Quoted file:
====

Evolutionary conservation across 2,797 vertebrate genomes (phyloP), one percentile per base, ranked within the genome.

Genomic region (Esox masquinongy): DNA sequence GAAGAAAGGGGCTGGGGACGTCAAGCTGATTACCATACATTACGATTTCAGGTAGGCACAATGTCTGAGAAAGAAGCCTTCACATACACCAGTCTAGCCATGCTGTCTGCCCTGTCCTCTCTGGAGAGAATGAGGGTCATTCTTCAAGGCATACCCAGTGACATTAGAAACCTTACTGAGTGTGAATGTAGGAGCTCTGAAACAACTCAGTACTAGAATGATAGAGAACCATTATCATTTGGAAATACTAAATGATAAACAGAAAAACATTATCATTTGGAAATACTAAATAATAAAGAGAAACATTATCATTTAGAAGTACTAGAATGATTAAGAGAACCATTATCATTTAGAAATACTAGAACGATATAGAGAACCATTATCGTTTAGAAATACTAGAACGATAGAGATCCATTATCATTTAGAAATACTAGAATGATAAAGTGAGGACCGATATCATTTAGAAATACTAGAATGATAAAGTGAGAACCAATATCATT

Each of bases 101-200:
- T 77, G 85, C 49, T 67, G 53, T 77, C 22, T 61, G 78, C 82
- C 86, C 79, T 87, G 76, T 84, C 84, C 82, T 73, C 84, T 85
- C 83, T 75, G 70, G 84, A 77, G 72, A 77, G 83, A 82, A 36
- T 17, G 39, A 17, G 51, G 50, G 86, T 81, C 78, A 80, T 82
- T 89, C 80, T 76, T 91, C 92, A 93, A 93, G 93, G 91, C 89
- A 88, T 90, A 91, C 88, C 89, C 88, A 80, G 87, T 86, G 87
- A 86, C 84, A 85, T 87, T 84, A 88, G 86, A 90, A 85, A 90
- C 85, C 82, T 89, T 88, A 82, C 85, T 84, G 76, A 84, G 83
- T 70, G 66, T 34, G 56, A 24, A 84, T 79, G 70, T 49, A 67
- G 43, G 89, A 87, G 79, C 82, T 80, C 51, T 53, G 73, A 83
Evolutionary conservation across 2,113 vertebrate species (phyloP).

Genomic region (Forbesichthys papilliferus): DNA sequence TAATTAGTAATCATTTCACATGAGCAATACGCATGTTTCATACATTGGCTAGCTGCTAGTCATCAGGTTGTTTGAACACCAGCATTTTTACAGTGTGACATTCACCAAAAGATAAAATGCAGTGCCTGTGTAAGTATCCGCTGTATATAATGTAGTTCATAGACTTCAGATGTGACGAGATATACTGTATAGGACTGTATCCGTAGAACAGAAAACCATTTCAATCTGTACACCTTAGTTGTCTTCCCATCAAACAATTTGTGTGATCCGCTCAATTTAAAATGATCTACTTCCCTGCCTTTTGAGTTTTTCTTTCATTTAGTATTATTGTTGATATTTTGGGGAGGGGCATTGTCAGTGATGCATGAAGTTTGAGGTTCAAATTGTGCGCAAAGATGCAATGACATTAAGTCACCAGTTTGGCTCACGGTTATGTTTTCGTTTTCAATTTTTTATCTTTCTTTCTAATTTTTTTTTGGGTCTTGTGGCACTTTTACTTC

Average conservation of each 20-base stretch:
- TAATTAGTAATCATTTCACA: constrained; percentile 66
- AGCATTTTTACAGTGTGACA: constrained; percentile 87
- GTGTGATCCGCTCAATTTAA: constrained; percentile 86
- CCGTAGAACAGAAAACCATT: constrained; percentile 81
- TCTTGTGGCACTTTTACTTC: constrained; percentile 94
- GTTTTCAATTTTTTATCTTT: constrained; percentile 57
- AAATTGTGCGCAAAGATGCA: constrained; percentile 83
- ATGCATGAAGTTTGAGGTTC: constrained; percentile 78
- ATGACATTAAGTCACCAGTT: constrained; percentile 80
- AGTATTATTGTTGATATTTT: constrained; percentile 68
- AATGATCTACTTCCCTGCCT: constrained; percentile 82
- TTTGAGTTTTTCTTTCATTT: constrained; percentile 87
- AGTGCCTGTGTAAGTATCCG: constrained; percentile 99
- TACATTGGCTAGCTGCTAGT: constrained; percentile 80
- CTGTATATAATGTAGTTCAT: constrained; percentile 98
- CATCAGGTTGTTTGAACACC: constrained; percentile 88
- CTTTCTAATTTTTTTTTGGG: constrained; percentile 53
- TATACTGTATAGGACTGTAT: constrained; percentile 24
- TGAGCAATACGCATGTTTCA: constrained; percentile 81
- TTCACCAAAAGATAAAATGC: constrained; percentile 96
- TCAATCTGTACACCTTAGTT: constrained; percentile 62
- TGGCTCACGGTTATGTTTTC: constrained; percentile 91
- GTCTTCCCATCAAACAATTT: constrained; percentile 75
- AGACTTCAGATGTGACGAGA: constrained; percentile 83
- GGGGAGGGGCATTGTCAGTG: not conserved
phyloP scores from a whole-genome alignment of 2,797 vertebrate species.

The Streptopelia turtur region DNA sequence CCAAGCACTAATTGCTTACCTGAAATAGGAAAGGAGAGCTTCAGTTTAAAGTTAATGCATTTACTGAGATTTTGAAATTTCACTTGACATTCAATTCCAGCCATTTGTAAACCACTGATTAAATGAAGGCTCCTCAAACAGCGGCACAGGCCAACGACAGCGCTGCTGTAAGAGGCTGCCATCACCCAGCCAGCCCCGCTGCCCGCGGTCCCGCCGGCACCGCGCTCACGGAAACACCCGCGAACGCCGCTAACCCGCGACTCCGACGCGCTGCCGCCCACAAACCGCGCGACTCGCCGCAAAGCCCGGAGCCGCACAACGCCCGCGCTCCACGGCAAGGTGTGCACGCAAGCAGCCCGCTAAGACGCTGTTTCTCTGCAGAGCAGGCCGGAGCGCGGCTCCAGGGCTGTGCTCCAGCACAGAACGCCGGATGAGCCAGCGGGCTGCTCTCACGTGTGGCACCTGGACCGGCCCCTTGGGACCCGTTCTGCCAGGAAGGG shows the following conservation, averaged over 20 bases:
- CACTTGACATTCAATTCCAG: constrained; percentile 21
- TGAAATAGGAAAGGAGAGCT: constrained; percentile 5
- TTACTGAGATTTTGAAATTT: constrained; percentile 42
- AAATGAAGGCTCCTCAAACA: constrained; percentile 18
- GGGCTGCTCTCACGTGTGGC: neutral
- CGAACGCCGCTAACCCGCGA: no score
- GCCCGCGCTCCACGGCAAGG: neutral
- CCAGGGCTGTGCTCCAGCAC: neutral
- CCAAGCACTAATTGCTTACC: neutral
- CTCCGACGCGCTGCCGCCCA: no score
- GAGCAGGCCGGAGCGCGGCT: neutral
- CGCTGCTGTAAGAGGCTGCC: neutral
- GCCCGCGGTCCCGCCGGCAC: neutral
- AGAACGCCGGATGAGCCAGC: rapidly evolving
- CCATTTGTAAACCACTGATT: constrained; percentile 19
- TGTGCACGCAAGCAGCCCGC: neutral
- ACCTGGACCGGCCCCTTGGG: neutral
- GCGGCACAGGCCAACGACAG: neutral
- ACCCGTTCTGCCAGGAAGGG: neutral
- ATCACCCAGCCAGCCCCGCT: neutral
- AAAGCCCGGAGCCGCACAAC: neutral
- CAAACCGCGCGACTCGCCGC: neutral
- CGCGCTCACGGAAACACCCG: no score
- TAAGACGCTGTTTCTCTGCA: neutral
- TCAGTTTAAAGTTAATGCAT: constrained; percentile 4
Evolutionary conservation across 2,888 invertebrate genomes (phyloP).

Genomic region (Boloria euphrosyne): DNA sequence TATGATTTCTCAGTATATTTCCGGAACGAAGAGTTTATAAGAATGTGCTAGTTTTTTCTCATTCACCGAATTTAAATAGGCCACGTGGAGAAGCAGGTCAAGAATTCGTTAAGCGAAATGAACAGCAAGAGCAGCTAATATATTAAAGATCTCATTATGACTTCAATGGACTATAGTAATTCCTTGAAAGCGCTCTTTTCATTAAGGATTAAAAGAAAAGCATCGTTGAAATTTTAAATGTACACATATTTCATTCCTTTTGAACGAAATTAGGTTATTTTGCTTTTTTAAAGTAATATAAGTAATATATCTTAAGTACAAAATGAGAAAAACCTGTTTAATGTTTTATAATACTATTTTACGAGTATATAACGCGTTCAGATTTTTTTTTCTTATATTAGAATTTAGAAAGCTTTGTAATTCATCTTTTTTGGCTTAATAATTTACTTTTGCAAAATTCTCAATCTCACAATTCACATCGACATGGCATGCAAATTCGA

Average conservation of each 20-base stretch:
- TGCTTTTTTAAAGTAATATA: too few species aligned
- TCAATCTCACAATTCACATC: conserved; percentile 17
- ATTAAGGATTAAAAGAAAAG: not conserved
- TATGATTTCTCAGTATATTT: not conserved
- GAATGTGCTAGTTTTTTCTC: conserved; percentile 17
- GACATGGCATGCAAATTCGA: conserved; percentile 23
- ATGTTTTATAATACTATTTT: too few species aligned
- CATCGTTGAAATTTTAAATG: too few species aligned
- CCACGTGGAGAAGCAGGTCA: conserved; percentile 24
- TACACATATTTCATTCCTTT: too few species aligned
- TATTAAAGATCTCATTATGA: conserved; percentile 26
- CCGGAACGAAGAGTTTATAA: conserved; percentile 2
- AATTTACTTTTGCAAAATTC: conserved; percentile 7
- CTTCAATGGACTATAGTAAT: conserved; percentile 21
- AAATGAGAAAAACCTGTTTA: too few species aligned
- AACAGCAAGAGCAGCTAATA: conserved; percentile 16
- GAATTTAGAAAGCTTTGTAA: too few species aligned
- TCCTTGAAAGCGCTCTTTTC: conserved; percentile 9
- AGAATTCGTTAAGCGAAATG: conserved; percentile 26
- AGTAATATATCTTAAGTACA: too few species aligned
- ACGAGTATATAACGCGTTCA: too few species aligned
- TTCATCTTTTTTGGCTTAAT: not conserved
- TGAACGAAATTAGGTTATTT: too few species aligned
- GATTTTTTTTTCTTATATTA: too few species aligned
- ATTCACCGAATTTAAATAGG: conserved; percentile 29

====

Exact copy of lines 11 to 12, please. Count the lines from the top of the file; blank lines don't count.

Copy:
- C 85, C 82, T 89, T 88, A 82, C 85, T 84, G 76, A 84, G 83
- T 70, G 66, T 34, G 56, A 24, A 84, T 79, G 70, T 49, A 67